Philosophy of Cognitive Science > Philosophy of Artificial Intelligence > Ethics of Artificial Intelligence > Moral Status of Artificial Systems
Edited by Jeffrey White (Okinawa Institute Of Science And Technology, University of Twente)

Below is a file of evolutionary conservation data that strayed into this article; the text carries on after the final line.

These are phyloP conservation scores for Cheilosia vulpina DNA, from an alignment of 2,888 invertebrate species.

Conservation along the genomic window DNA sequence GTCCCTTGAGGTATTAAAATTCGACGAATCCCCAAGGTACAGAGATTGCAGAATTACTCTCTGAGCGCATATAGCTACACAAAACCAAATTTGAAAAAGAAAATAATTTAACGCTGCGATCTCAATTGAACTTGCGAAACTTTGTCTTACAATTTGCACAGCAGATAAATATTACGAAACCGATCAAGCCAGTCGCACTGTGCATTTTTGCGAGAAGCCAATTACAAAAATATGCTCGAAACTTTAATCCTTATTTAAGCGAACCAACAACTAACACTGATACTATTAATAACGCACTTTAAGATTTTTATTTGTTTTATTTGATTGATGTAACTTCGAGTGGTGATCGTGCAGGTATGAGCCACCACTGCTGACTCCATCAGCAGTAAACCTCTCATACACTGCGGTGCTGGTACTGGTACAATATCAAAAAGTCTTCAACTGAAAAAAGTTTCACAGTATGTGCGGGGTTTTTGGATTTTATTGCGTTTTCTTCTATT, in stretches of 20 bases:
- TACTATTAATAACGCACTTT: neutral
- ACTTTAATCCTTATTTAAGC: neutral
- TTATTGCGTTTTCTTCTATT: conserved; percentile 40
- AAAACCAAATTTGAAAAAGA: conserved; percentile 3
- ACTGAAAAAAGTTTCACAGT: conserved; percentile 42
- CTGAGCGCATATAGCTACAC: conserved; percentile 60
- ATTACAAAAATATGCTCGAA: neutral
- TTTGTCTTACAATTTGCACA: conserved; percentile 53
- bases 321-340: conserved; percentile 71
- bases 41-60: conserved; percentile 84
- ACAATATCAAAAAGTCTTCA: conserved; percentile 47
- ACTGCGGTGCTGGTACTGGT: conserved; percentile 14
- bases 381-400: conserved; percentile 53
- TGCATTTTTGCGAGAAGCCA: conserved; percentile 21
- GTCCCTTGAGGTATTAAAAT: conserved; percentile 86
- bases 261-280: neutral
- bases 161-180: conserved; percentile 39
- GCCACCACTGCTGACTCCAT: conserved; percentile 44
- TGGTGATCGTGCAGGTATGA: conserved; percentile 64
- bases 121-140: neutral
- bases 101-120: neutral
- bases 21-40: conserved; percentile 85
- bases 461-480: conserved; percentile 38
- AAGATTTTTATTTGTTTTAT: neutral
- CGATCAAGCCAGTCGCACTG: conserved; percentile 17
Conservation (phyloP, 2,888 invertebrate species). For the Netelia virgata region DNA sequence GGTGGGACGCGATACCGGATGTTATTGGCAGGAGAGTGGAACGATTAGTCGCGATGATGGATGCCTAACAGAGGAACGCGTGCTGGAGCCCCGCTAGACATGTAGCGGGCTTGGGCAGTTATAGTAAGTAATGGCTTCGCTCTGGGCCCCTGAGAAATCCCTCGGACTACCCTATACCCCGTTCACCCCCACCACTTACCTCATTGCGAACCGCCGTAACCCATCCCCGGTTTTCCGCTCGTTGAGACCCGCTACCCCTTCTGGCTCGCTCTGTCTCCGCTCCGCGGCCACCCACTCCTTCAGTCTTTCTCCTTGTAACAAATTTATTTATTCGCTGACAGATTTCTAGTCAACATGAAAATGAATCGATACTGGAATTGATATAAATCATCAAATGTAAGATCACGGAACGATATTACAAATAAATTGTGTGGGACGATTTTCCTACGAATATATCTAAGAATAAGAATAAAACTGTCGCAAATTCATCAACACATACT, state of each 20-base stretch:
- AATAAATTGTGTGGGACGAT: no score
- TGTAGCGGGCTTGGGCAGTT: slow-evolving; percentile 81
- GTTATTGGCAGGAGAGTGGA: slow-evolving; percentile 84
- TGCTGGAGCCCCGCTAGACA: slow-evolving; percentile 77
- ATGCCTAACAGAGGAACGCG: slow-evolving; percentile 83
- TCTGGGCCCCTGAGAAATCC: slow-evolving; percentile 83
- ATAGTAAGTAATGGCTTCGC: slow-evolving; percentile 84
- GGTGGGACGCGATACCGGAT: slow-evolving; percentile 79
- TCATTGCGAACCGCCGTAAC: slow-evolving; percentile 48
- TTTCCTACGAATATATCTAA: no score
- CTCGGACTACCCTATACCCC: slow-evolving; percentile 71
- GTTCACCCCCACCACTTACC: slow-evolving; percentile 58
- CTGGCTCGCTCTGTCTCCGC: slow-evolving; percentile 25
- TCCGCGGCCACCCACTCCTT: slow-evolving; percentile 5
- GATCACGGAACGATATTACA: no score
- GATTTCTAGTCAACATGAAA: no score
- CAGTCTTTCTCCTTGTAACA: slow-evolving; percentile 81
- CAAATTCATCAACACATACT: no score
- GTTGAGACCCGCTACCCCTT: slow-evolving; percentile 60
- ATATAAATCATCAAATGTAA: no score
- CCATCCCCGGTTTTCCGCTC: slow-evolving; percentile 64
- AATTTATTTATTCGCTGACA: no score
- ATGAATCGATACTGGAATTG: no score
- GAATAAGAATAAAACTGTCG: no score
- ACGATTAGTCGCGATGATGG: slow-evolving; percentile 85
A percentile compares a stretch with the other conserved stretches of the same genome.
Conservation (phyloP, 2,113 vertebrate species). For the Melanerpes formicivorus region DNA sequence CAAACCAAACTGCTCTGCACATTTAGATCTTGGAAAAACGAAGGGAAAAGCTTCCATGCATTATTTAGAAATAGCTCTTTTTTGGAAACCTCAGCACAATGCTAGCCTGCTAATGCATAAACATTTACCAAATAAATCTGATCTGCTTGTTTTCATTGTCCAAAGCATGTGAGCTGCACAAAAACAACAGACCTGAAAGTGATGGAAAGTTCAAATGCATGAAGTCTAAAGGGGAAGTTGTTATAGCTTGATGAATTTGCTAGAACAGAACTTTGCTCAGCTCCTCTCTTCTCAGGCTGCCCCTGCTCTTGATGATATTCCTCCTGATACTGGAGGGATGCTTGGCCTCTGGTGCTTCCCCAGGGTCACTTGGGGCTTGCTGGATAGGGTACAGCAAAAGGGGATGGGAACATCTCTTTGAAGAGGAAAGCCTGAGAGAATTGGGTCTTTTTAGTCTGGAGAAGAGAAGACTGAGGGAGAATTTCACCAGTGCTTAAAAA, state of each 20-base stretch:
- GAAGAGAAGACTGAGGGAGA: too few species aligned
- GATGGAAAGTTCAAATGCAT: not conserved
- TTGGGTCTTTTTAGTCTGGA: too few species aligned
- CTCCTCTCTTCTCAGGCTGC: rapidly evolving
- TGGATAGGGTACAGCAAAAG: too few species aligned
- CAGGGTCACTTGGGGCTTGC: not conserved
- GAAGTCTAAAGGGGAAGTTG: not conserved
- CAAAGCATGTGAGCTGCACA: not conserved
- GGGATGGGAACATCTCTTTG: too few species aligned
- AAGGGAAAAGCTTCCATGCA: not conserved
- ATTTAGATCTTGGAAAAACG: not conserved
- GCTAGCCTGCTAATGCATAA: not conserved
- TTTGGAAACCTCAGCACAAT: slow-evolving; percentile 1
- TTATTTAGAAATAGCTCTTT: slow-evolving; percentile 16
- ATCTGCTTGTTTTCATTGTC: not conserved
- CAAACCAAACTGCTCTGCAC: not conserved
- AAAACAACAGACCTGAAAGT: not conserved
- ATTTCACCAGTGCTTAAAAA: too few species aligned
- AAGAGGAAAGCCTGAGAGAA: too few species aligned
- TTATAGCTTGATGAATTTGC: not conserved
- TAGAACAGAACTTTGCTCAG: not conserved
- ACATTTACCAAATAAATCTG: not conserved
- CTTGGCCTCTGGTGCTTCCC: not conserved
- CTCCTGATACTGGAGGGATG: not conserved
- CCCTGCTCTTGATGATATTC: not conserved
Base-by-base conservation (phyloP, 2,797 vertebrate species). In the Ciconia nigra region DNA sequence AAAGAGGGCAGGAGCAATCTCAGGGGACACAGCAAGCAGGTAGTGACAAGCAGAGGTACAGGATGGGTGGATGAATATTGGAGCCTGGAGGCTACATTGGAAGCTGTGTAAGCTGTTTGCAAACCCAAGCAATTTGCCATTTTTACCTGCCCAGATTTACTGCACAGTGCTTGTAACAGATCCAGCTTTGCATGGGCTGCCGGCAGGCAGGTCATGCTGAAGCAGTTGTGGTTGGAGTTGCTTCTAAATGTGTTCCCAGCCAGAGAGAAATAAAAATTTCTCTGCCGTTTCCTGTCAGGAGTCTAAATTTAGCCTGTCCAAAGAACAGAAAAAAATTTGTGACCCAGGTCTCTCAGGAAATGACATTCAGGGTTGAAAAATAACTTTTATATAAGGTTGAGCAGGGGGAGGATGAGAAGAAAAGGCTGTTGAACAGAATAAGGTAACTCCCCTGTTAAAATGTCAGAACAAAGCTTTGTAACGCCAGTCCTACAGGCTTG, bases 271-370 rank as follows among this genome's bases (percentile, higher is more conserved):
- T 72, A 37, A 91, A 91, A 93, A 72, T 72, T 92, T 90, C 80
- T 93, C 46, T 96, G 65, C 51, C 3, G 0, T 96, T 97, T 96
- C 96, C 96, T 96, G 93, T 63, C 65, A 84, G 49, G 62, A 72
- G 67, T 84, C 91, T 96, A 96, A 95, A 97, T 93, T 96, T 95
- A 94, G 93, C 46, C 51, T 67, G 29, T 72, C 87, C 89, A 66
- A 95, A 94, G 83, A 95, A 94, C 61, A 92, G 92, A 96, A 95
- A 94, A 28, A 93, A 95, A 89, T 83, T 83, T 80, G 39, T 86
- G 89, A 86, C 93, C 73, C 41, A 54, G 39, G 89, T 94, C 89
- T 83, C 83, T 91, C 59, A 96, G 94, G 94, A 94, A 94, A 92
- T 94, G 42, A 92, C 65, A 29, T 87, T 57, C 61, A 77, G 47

|Summary||The moral status of artificial systems is an increasingly open discussion due to the increasing ubiquity of increasingly intelligent machine systems. Questions range from those about the "smart" systems controlling traffic lights to those controlling missile systems to those counting votes, to questions about degrees of responsibility due semi-autonomous drones and their pilots given operating conditions at either end of the joystick, and finally to questions about the relative moral status of "fully autonomous" artificial agents, "Terminator"s and "Wall-E"s. Prior to the rise of intelligent machines, the issue may have seemed moot. Kant had made the status of anything that is not an end in itself very clear - it had a price, and you could buy and sell it. If its manufacture runs contrary to the categorical imperative, then it is immoral, e.g. there are no semi-autonomous flying missile launchers in the kingdom of ends, so no Kantan moral agent could ever will their creation. Even earlier, after using a number of physical models to describe the dynamics of cognition in the Thaetatus, Socrates tells us that some things "have infinity within them" - i.e. can't be ascribed a limited value - and others not. As machines exemplifying and then embodying such capacities typically reserved to human beings (Kant, famously for example, writes that we know only human beings to be able to answer to moral responsibility) are trained and learn, questions of robot psychology and motivation, autonomy as a capacity for self-determination, and so political and moral status under conventional law become important. To date, established conventions are typically taken as a given, as engineers have focused mainly on delivering non-autonomous machines and other artificial systems as tools for industry. However, even with limited applications in for example artificial companions, pets, interesting new issues have emerged. For example, can a human being fall in love with a computer program of adequate complexity? What about a robot sex industry? Artificial nurses? If an artificial nurse refuses a human doctor's order to remove life support from a child because his parents cannot pay the medical bills, is the nurse a hero, or is it malfunctioning? Closer to the moment, questions about expert systems and automation of transport, manufacturing and logistics raise important moral questions about the role of artificial systems in the displacement of human workers, public safety, as well as questions concerning the redirection of crucial natural resources to the maintenance of centrally controlled artificial systems at the expense of local human systems. Issues such as these make the relative status of widely distributed artificial systems an important area of discourse. This is especially true with intelligent machine technologies - AI. Recent use of drones in surveillance and wars of aggression, and the relationship of the research community to these end-user activities of course raise the same ethical questions which faced scientists developing the nuclear bomb in the middle 20th century. Thus, we can see that questions about the moral status of artificial systems - especially "intelligent" and "intelligence" systems - arise from the perspectives of the potential product, the engineer ultimately responsible (c.f. IEEE ethics for engineers), and the "end-user" left to live in terms of the artificial systems so established. Finally, given the diverse fields confronting similar issues as increasingly intelligent machines are integrated into various aspects of daily life, discourse on the relative moral status of artificial systems promises to be an increasingly integrative one, as well.|
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